Yesterday I had a fun trip down memory lane thanks to the young men and women. The youth in my ward were doing a missionary activity where they went to people’s homes and ate a meal from that person’s mission. They could then ask questions and learn more about what a mission is like. I signed up and luckily my voice lessons were cancelled so it all worked out.
It’s interesting because I have never really tried to make the food from my mission. This is partly because it’s not all that good for you (chicken and noodles over mashed potatoes, double starch oh my!) and because I never learned how to do it since I was so busy being a missionary. I haven’t cooked for a large group in a long while and it was exhausting! I cooked for 8 people and realized while I was doing it that it is the size of my family! Gave me a new respect for my Mother!
I’ll just post the photos because I am behind on work and don’t have time to write much. The meal was pork tenderloin sandwiches (an Indiana favorite inspired by Mug N’ Bun in Speedway, Indiana
It was a lot of work! I was exhausted afterwards but it was a lot of fun too. Sometimes I think doing regular things like cleaning and cooking make more achy than working out.
By the way, this is in no ways a low calorie meal. It’s that midwest stick to your ribs kind of cooking but it sure tasted good! I was proud of the sandwiches because I don’t have a ton of experience deep frying (probably better that way) and they turned out very yummy. My roommate agreed they were a success. The teens loved them!
Here are the 2 recipes I used
Hoosier Pork Tenderloin Sandwich
( I had the butcher pound out the pork so I skipped the first part of the recipe)
2 large eggs
2 cups buttermilk
2 cloves garlic, crushed
Kosher salt and freshly ground black pepper
1/4 teaspoon cayenne pepper
2 sleeves saltines (about 80 crackers)
2 cups instant flour (such as Wondra)
Peanut oil, for frying
4 soft hamburger buns, split
1/3 cup mayonnaise
3 tablespoons yellow mustard
1/2 head iceberg lettuce, shredded
2 tomatoes, thinly sliced
1 red onion, thinly sliced
4 half-sour dill pickles, thinly slicedDirectionsCut the pork crosswise into 4 equal pieces. Put each piece flat on a cutting board and slice horizontally almost in half (stop about 1 inch from the other side). Open like a book. Sprinkle each piece with water, place between 2 pieces of heavy-duty plastic wrap and pound to 1/4 inch thick with a mallet or heavy skillet.Whisk the eggs, buttermilk, garlic, 1 teaspoon each salt and black pepper, and the cayenne in a shallow bowl. Add the pork, cover and refrigerate at least 4 hours or overnight.Pulse the crackers into coarse crumbs in a food processor, then transfer to a shallow dish. Put the flour in another dish. Remove each piece of pork from the marinade, letting the excess drip off. Dredge both sides in the flour, dip in the buttermilk marinade again, then coat with the cracker crumbs.
Heat 1/4 to 1/2 inch peanut oil in a large heavy-bottomed skillet over medium-high heat until a deep-fry thermometer registers 360. Fry the pork in batches until golden and cooked through, about 3 minutes per side. Drain on paper towels.
Spread both halves of each bun with mayonnaise and mustard. Layer the lettuce, tomatoes and onion on the bottom halves. Add a piece of pork and a few pickle slices. Cover with the bun tops.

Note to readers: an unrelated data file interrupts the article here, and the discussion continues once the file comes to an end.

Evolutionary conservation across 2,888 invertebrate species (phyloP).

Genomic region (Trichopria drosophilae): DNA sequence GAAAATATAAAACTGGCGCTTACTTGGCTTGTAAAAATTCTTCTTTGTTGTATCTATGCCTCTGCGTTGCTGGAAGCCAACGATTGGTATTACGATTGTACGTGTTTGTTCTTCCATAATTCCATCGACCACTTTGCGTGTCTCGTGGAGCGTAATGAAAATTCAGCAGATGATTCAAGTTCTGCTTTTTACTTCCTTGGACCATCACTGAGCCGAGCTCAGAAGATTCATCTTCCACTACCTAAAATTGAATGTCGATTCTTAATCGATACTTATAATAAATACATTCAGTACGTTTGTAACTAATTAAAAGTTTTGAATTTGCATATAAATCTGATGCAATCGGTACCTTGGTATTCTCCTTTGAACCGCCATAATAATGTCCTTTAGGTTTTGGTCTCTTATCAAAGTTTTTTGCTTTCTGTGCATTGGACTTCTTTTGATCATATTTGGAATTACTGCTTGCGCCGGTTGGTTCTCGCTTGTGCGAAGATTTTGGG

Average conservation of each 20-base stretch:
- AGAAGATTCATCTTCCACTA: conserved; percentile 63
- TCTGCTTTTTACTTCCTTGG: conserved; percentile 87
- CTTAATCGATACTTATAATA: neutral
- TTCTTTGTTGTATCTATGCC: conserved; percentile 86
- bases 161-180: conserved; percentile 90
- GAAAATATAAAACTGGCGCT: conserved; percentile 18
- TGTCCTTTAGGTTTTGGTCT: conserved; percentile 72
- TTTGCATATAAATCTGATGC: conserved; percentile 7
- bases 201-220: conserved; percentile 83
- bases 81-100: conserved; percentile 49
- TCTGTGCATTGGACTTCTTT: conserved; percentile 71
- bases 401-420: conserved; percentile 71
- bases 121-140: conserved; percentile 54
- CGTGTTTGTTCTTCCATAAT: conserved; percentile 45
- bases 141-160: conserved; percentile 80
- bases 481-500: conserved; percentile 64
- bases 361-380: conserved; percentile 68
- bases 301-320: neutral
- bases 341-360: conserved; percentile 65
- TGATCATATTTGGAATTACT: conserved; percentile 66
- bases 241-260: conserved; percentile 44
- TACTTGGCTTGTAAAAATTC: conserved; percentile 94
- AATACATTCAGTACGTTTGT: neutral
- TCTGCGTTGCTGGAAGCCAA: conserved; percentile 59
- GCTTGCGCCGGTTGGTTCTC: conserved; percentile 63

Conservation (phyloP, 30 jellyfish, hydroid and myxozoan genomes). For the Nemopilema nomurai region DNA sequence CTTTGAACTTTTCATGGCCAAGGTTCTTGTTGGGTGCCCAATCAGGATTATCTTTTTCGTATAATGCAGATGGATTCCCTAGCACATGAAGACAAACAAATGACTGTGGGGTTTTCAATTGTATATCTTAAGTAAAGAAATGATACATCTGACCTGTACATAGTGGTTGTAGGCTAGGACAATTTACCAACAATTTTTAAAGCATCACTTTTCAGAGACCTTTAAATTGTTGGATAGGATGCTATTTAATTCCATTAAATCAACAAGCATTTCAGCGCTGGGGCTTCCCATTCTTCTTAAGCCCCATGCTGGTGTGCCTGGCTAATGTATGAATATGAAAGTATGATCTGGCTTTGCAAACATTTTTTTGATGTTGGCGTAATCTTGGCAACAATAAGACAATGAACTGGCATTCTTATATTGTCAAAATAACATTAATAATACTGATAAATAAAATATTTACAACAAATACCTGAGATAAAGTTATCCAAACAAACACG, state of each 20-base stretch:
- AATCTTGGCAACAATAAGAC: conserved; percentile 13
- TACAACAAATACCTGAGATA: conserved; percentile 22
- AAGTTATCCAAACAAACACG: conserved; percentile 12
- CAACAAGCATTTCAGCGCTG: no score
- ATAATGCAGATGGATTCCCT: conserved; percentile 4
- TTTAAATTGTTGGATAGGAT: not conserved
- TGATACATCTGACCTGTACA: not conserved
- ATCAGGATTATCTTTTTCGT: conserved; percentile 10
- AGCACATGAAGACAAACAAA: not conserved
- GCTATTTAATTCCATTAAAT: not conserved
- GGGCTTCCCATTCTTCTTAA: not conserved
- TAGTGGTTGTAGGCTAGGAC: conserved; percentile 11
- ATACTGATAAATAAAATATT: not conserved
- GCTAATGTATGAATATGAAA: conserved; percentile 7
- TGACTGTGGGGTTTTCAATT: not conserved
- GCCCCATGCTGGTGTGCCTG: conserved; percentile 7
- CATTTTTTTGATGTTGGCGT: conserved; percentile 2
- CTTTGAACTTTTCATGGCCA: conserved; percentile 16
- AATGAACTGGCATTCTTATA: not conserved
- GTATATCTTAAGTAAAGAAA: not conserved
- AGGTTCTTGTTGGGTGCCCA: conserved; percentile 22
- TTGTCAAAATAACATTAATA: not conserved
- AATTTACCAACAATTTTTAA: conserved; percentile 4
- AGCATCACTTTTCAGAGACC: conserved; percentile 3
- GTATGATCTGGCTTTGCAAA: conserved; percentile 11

Hoosier Sugar Cream Pie
(I used store bought crust- Marie Calendars is my favorite)
1 cup plus 3 tablespoons all-purpose flour, plus more for dusting
1 teaspoon salt
1 1/2 teaspoons granulated sugar
7 tablespoons unsalted butter, cut into 1-inch cubes; 4 tablespoons chilled, 3 tablespoons frozen for 15 minutes
1/2 cup packed dark brown sugar
2 tablespoons all-purpose flour
2 cups heavy cream
1/2 teaspoon vanilla paste or extract
Confectioners’ sugar, for dustingDirections
Prepare the crust: Combine the vinegar with 1/2 cup ice water in a small bowl.
Pulse the flour, salt and sugar in a food processor until combined. Add the 4 tablespoons chilled butter and pulse until the butter is in pea-sized clumps and the mixture is sandy. Add the 3 tablespoons frozen butter; pulse until the frozen butter is also in pea-sized clumps. Add 5 tablespoons of the vinegar mixture; pulse 2 or 3 more times. Squeeze a small amount of dough between your fingers. If it does not stay together easily, add 1 more tablespoon of the vinegar mixture and pulse 3 or 4 more times. (Do not let the dough come together.) Turn the dough out onto a clean surface and gather into a lumpy ball; flatten into a disk, wrap in plastic and refrigerate at least 1 hour or overnight.
On a floured surface, roll the dough into a 12-inch circle, about -inch thick. Fit into an 8-inch pie plate and trim the extra dough, leaving a 1-inch overhang; reserve trimmings. Fold the edges under the rim and crimp. Refrigerate the crust until firm, 20 minutes. Meanwhile, preheat the oven to 400 degrees.
Line the chilled crust with foil and fill with pie weights or dry beans. Bake until the edges are golden, 15 minutes. Remove the foil and weights; continue baking until the center of the crust is dry and golden brown, about 12 minutes. Cool slightly on a wire rack. Cover any cracks in the crust with the dough trimmings before filling.
Prepare the filling: Whisk the sugars and the flour in a medium bowl, breaking up any clumps of brown sugar. Combine the heavy cream and vanilla in a separate bowl and slowly whisk into the sugar mixture until smooth. Pour the filling into the prepared crust; bake until the pie begins to set around the edge but is still slightly wobbly in the middle, 40 minutes. (Tent loosely with foil for the last 10 minutes if the crust gets too dark.) Cool to room temperature on a wire rack, then refrigerate until ready to serve. Dust with confectioners’ sugar before slicing.